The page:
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What makes an affirmative defense different?

On Behalf of | Feb 2, 2023 | Criminal Defense

Successfully defending yourself against criminal charges requires careful planning and understanding the law. You also have to make sense of the state’s evidence against you. Most criminal defense strategies depend on the ability to challenge, reinterpret or exclude specific forms of evidence from criminal court.

For example, if the police violated your Fourth Amendment rights by conducting an illegal search, your defense attorney could potentially convince a judge to exclude the evidence secured during that search from your criminal proceedings. Securing testimony from expert witnesses could help you change the perception of certain evidence and help some defendants avoid a conviction.

Unfortunately, this kind of defense strategy is only available in certain cases, such as when the police make mistakes. An affirmative defense strategy could be an option for those facing charges and significant evidence without any way to undermine that evidence or prevent its inclusion in the trial.

What is an affirmative defense?

The main difference between a standard criminal defense and an affirmative defense is that the defendant does not try to claim that they didn’t commit a certain act. Instead, their goal is to prove that their actions were not criminal.

One of the most common affirmative defenses is a claim of self-defense in response to a homicide or assault charge. People can lawfully use physical force to defend themselves against the aggressions of other people without violating the law. Coercion into criminal acts, including threats against you or your family members, could also create the basis for an affirmative defense.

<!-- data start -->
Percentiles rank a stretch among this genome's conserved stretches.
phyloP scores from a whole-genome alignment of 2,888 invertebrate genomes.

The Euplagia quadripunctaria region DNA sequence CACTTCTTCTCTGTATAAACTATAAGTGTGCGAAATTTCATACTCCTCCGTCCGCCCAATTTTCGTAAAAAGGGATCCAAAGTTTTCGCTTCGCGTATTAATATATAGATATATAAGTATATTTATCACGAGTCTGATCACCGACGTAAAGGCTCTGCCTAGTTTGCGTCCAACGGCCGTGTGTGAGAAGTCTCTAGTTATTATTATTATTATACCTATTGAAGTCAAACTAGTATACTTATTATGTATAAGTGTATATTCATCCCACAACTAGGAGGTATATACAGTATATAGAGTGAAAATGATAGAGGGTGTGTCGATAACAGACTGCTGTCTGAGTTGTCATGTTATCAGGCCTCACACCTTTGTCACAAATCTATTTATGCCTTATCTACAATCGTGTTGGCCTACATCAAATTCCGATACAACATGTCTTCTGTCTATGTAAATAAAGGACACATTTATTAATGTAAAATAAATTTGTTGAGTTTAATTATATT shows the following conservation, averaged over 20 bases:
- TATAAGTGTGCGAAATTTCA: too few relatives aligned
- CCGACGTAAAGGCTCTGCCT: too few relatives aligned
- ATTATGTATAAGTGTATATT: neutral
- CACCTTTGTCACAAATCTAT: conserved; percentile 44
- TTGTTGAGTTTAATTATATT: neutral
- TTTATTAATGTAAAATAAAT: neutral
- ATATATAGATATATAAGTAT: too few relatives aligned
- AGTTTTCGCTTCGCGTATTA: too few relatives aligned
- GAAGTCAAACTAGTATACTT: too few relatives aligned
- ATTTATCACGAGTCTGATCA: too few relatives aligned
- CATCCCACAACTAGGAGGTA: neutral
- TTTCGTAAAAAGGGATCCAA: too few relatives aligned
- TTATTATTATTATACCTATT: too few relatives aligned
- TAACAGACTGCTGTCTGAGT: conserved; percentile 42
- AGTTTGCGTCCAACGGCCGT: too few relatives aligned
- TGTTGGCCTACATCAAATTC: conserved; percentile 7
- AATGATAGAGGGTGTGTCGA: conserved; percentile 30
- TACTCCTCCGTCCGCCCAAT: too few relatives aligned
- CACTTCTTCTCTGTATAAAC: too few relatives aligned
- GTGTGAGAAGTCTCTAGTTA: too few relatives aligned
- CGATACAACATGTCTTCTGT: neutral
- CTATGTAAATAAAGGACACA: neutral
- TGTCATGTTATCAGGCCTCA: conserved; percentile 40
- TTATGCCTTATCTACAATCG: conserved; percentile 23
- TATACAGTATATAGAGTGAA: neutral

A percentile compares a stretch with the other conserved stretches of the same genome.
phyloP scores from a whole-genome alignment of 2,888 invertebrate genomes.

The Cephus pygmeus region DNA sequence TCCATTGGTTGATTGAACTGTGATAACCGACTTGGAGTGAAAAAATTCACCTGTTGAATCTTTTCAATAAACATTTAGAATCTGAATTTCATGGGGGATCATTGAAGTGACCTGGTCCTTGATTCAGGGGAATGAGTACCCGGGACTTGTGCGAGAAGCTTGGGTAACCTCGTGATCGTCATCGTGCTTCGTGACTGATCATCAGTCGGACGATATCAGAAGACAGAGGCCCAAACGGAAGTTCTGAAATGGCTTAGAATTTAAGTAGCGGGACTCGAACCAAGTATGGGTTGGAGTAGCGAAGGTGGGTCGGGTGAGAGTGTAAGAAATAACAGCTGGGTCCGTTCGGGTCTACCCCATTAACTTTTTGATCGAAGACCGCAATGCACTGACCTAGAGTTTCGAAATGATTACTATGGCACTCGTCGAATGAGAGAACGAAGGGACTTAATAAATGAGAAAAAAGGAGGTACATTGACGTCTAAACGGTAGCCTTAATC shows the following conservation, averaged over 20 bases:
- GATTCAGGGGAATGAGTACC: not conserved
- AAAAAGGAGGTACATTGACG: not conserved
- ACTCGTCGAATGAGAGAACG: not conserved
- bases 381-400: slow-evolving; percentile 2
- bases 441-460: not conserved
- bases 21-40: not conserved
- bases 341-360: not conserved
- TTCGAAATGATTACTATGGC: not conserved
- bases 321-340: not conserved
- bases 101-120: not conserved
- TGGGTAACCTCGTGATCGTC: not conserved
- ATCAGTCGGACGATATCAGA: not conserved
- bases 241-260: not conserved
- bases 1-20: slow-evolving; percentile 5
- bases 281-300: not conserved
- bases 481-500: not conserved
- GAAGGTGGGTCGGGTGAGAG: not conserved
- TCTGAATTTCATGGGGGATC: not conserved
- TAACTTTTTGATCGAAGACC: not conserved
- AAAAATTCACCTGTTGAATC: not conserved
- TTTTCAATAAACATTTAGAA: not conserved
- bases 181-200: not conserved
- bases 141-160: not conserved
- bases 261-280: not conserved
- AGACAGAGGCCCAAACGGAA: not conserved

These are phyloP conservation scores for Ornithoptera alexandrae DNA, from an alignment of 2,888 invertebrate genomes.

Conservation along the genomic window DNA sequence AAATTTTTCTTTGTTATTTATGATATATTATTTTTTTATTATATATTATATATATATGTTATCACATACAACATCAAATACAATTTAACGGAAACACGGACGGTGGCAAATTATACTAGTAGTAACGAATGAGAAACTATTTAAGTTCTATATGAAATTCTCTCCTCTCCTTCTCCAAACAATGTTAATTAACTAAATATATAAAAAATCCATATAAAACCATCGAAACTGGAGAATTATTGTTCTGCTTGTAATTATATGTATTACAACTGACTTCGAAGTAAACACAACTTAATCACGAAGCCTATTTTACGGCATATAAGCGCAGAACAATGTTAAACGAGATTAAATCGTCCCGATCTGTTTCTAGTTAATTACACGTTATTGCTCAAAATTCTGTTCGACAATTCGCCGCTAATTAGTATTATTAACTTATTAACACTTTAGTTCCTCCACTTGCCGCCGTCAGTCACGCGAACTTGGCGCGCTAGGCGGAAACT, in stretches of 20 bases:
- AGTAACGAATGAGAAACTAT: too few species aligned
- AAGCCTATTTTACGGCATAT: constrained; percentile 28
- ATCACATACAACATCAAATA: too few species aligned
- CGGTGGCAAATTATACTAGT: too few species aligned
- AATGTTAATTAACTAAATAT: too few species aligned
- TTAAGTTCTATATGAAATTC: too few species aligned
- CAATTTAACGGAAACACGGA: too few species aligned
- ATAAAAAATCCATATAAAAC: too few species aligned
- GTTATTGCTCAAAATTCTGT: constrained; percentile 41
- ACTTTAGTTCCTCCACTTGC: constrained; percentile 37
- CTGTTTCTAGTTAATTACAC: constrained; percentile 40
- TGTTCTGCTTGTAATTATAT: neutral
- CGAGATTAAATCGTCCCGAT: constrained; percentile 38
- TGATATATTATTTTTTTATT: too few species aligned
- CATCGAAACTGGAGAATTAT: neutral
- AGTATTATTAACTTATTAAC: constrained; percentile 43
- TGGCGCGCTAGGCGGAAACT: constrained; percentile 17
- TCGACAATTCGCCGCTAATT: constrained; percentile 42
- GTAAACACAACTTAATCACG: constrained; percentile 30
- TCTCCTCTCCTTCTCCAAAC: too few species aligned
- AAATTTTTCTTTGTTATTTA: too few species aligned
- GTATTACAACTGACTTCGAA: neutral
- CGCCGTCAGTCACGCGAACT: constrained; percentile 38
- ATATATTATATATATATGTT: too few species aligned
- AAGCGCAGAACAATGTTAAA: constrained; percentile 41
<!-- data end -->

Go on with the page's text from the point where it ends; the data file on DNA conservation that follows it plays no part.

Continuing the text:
If someone drugged you without your knowledge, you may not be culpable for what you did while under the influence of those substances. A lack of criminal intent caused by cognitive incapacity or even temporary insanity could also be grounds for an affirmative defense.

If someone can show that they did not intend to break the law for that they feared for their own safety, the courts may eventually determine that while their actions could be a crime, they did not do something worthy of a criminal conviction.

Affirmative defense strategies depend on perspective

To convince a judge or jury members that you acted appropriately, you will have to help them understand your state of mind at the time of the incidents and build a compelling case for why you acted the way you did. You will likely need extensive support to develop a successful affirmative defense strategy.

Discussing the charges you face and the evidence against you with a lawyer is often the first step in developing a workable criminal defense strategy given your circumstances.